Thursday, 7 July, 2022
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Weary Virat needs a sabbatical from cricket & Brand Kohli. It can rekindle his pride & passion

Siege mentality behind Kohli’s on-field energies is getting carried off the field now. It’s starting to tire him down and affect his most important skill for the team, batting.

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For 60 overs, they should feel hell out there.”

— Virat Kohli at Lord’s in 2021.

Why do we play sports? For the sheer joy of it? For wins and records? For one-upmanship over opponents? As the Indian men’s Test cricket team captain, Virat Kohli played it for one thing: Pride.

With just a little under two sessions remaining in the Test match at Lord’s, Kohli didn’t ask his team to try and script a famous victory. Unlike his predecessor, he didn’t ask them to forget the result and just focus on the process either. He just had one request: “Show them who we are!”

The next day, while describing the win, Jonathan Liew wrote for The Guardian: “India didn’t just win at Lord’s; they annexed it,” with the headline of the article stating, ‘England beaten and bullied by a team moulded in Virat Kohli’s image’.

Dismissing Virat Kohli’s team as uncouth bullies was an oversimplification by the British press, a failure to understand the underlying ethos of the Indian team and, by extension, the rest of the country as well. The same team lost the World Test Championship final against New Zealand only weeks before. In a game with so much more riding on it, the team barely spoke a word against the well-mannered Kiwis. But when the English team flared up tensions by saying a few unpleasant words to Jasprit Bumrah, it was payback time for Team India. K.L. Rahul didn’t mince words in his post-match interview: “You go after one of us; all 11 will come right back.”

A lot has been said about Virat Kohli’s record as Test captain in the days after he announced he was stepping down. While Kohli certainly has had a role to play in the wins, a team’s success is usually a culmination of many factors, captaincy being one of them. What you can’t take away from Kohli, though, was this ability to galvanise his team into a pack of hunters that simply refused to give an inch on the ground.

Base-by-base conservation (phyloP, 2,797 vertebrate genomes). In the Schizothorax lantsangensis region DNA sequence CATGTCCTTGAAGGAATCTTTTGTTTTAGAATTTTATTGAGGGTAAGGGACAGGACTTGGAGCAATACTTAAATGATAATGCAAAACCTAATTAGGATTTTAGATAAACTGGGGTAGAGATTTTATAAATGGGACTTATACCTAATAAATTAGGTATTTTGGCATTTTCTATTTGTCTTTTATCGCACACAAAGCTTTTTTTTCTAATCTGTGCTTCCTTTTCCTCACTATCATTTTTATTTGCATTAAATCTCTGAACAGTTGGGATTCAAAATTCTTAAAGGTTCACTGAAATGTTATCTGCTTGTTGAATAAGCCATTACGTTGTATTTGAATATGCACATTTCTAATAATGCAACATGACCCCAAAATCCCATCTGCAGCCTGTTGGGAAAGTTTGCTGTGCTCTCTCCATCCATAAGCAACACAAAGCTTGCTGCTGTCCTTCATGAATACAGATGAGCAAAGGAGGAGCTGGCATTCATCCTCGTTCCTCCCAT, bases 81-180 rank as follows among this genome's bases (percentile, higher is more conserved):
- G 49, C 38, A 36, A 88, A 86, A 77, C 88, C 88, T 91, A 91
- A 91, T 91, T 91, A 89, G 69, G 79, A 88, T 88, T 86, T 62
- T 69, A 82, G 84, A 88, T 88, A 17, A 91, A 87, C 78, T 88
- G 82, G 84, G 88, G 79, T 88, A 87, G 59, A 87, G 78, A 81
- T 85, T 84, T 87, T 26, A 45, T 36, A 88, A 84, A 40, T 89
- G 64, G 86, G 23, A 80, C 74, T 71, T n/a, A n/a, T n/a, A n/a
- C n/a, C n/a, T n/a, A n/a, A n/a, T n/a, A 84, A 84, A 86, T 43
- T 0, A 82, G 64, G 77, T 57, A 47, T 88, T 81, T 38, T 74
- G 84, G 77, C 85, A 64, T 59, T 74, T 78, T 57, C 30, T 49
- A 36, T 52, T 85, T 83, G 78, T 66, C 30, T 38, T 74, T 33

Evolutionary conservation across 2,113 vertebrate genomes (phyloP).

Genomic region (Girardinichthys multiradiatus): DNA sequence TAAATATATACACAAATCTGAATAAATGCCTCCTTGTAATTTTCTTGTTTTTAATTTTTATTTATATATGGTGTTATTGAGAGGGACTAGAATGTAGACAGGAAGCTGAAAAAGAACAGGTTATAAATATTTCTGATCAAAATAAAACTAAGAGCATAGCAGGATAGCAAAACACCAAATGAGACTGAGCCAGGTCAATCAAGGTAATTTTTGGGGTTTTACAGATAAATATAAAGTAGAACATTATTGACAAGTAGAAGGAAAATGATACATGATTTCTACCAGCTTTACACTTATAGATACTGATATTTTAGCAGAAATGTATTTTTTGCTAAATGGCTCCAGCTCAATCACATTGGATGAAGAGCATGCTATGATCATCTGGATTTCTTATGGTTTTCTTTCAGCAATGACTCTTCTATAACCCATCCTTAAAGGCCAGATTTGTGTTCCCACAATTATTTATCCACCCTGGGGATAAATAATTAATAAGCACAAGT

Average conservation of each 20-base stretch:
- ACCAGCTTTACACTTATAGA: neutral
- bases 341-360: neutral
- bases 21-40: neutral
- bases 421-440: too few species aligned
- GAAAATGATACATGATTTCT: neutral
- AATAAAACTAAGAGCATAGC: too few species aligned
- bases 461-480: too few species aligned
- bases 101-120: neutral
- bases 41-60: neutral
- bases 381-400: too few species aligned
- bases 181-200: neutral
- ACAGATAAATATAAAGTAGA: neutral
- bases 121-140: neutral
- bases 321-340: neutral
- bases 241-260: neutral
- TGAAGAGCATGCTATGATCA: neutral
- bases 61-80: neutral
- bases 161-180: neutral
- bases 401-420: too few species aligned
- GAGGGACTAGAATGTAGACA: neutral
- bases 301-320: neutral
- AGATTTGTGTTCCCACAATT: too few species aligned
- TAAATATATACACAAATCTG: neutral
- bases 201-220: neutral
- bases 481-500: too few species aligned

Kohli’s men mostly came from really humble backgrounds, and fought enormous odds at every step to wear this India cap. Playing this game was a matter of personal pride for them. Kohli understood that ethos, and like a masterful Bollywood masala movie director from the 1970s, knew how to tap and channelise it.


Also read: It was never about statistics for Virat Kohli. The cricket ground was a theatre of passion


Weariness creeps in

Reading the mind of a champion is not just difficult, it’s risky. You do it at your peril because the factors that make them tick are also often responsible for their eventual decline. There is a lot of hearsay floating around on Kohli’s fallout with the BCCI. Drawing conclusions out of gossip is usually a waste of grey matter and column space, so I will not indulge in it. But fallout or not, Kohli’s weariness is out there for all of us to see clearly.

Kohli’s announcement of stepping down as captain of RCB and later as captain of India’s T20 team seemed well-intentioned. A ploy to manage his workload and extend his career. The results in his last coming as T20 captain didn’t flatter his detractors, though. RCB ended another season without any silverware. India finally lost to arch-rivals Pakistan in a World Cup. You knew Kohli was frustrated at the result when he looked bemused and reacted with “Will you drop Rohit Sharma?” to a question in the post-match press conference.